One of the other Crazies is Laddie Cox, leader of the Hit-and-Run Crew for the AZT. He was the second-oldest man to complete the 800-mile Arizona Trail, at over 70 years old! I tell you, these guys are inspiring and a testament to the benefits of staying active. You can see me, Laddie, Larry, and the other Crazies in this video from August done by Richard “Grodzo” Grodzicki in true Summer Crazies form at http://www.aztrail.org/reports/event_reports.html#090408

This week, we had a very exciting work event, our first in building a very important connector trail in Saguaro National Park. The hike in and out to the worksite was an adventure in itself. First, we met at Saguaro NP, and piled into 4wd vehicles for the ride to the access point, a rough 4wd off of X-9 Ranch Rd. We shimmied under our first fence, and soon heard Rincon Creek running with all the recent rains. Everyone took their shoes off to ford the chilly creek and the smarter ones brought sandals to avoid the sharp rocks in the streambed.

Fording Rincon Creek

I had some trashbags with me, but didn’t want to work with wet feet all day if they failed, so I took my shoes off for the crossing. Luckily, Lee had reminded everyone to bring something to wipe their feet with after the crossing, which led to this scene:

After the ford

The access to this area is longer than most, we had a 2 1/2 mile hike just to get to the worksite. We walked along an old roadbed towards Hope Camp. As we approached Hope Camp, we saw an Antelope Jackrabbit that was completely calm about 12 people traipsing by. He stayed in plain sight, even rearing up on his hind legs to eat something:

Antelope Jackrabbit

Jackrabbit rearing up on hind legs to eat

Hope Camp

We had to crawl under and over a couple of fences, but soon we were on a very well-flagged route through the desert toward our destination. We bypassed the easy-to-build parts so that an REI crew can come in and work this area on April 3rd. Finally, we reached the start of the trail that the NPS has been building and we were able to work the trail heading back to the south.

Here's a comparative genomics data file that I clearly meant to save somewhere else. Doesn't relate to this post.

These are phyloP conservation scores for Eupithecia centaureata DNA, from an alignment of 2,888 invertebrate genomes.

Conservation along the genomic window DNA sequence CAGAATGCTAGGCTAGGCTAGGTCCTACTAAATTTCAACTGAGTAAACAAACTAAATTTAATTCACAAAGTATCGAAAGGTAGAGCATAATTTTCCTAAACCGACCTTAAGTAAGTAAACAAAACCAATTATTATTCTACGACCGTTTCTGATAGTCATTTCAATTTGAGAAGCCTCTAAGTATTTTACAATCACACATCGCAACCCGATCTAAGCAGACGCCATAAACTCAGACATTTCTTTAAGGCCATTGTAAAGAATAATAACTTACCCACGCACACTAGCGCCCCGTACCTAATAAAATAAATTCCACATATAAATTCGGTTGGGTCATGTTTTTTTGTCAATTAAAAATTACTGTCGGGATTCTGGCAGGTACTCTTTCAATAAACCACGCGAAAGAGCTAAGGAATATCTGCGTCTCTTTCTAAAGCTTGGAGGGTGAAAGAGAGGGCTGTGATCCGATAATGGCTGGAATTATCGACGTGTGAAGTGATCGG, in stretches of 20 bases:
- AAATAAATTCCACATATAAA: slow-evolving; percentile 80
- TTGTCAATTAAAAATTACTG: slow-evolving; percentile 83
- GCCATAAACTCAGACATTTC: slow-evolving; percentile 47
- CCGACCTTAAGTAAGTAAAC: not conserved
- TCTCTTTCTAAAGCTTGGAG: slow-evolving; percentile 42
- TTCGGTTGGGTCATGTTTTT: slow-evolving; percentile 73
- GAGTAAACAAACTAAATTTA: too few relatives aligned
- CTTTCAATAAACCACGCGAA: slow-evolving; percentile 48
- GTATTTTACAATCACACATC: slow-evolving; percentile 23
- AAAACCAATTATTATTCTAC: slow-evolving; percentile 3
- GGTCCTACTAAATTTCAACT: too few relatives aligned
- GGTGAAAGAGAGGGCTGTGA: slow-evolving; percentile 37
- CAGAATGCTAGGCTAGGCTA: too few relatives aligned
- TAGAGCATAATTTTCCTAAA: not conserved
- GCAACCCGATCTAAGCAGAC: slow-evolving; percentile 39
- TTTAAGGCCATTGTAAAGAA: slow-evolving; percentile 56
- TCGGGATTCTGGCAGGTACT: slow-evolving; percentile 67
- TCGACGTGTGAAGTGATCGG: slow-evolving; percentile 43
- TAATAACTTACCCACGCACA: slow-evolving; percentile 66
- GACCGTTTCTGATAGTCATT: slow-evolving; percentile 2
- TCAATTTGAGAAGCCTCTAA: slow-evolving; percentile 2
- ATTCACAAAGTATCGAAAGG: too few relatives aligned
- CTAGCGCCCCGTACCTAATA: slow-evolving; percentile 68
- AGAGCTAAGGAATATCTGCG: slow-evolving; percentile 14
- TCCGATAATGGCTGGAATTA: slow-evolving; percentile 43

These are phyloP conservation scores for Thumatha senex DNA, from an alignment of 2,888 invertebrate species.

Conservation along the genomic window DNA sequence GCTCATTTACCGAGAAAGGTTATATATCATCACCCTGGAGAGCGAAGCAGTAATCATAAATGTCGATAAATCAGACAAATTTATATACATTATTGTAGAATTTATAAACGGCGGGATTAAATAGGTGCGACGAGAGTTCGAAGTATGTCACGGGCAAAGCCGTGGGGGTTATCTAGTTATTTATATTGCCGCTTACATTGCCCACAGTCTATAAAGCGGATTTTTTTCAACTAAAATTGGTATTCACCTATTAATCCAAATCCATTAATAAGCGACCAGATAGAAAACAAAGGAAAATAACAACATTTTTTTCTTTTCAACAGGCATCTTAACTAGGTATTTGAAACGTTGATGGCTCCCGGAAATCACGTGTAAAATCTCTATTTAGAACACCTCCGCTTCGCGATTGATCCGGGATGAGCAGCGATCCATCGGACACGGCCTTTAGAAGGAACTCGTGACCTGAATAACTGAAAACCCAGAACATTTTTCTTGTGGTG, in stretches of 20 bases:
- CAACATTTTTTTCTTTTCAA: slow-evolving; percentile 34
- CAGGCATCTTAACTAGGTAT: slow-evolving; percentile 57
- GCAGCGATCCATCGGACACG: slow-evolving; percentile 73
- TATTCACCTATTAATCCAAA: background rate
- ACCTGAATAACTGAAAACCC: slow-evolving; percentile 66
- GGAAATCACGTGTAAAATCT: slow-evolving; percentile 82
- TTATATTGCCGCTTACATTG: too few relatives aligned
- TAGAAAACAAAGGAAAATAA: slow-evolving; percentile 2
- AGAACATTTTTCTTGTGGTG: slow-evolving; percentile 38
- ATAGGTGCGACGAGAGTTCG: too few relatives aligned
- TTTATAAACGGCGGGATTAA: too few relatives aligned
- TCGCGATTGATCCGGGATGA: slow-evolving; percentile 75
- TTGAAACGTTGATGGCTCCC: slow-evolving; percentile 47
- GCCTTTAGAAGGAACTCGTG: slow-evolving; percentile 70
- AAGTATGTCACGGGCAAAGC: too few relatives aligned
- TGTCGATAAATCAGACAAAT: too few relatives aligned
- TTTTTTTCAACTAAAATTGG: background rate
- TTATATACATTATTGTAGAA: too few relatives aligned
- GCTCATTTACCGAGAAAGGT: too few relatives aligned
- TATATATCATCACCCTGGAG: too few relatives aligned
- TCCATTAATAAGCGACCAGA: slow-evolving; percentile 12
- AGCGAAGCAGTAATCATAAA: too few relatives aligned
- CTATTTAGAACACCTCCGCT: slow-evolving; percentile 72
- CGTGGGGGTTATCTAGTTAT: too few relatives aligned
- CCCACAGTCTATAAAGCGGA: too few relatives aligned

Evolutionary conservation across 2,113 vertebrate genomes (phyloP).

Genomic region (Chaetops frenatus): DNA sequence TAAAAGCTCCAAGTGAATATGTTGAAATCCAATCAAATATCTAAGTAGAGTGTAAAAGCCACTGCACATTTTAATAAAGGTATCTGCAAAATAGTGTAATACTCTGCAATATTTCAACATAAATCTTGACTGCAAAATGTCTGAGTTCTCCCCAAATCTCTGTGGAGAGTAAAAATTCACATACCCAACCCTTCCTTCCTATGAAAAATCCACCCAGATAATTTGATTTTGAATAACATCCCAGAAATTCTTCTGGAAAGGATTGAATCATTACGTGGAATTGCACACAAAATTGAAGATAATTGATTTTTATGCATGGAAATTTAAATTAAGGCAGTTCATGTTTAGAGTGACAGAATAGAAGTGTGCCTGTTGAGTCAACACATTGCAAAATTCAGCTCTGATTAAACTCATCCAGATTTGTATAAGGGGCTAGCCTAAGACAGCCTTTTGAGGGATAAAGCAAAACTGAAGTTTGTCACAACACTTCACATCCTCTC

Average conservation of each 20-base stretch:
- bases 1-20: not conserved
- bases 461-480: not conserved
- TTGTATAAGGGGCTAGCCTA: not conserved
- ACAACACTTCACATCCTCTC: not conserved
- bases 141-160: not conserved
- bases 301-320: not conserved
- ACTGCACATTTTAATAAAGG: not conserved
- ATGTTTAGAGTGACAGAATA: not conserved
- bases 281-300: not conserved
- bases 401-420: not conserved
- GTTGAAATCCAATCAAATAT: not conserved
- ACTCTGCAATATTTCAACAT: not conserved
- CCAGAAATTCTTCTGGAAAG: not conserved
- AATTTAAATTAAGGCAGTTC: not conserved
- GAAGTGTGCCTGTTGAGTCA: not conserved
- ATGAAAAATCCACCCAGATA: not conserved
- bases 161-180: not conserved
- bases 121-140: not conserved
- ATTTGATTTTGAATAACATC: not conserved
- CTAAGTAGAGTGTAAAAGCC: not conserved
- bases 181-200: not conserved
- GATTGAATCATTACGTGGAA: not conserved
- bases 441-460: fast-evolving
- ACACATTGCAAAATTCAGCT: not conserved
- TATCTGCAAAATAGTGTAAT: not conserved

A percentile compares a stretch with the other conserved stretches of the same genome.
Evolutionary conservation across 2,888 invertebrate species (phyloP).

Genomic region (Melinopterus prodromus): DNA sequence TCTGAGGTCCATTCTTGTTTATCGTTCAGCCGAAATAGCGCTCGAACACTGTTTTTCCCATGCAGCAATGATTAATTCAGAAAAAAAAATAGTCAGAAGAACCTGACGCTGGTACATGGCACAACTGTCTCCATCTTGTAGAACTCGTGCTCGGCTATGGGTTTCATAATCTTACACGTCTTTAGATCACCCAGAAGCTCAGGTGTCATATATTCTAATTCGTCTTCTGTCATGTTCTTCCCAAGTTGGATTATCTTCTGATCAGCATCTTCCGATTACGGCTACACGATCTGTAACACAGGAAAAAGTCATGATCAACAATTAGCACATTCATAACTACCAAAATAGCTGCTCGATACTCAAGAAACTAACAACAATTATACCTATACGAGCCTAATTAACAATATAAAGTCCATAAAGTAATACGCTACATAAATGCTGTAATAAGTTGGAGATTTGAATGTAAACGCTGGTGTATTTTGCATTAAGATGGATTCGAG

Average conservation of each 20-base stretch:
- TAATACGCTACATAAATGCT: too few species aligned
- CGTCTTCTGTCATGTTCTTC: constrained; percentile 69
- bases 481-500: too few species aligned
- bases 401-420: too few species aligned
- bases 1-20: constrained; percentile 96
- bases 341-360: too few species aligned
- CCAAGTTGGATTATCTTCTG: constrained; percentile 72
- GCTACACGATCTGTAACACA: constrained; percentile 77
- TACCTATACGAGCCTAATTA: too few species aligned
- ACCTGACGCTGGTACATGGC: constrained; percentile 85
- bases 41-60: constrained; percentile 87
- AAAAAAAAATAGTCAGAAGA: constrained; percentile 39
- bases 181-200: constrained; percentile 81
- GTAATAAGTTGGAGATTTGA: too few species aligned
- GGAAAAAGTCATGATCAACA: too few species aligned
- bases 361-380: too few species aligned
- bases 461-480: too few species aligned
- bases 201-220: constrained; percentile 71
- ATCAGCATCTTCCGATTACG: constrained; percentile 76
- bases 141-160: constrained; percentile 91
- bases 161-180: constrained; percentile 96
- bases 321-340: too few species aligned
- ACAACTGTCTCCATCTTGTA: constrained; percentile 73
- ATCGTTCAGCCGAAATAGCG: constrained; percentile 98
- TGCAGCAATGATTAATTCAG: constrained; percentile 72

New trail appears- photo by Walt Tannert

The National Park Service has been building this connector trail for several weeks now, and I hiked up to see the new trail with my friend Mike Pratt, recently back from working in Afghanistan helping to train the police forces there. The new trail is through beautiful saguaro forests, and after it crosses a beautiful slickrock wash, has very well-built steps that help attain the ridgeline. We stopped to chat with the trail workers, one who was building a “spiral staircase” on the turn of a switchback. The Rincons were still enveloped in clouds, but he said if you looked upcanyon from the spiral staircase there was a really great waterfall in the distance.

Pools in the creek crossing on the brand new trail

Fancy steps put in by the SNP crew

The "Spiral Staircase"

On our way back we saw this unusual saguaro- it looked like a crested saguaro, but the crest was on one of the undersides of the arms instead of at the top.

Crest on a saguaro arm

The trailbuilding was made a lot easier by the dampness of the soil- much easier to dig out the trees and cacti in our trail. We built about 2/10 of a mile of trail today in about 3 hours of work-it may not sound like much, but we will be out there every other Thursday, and the tenths of a mile start to add up pretty quickly.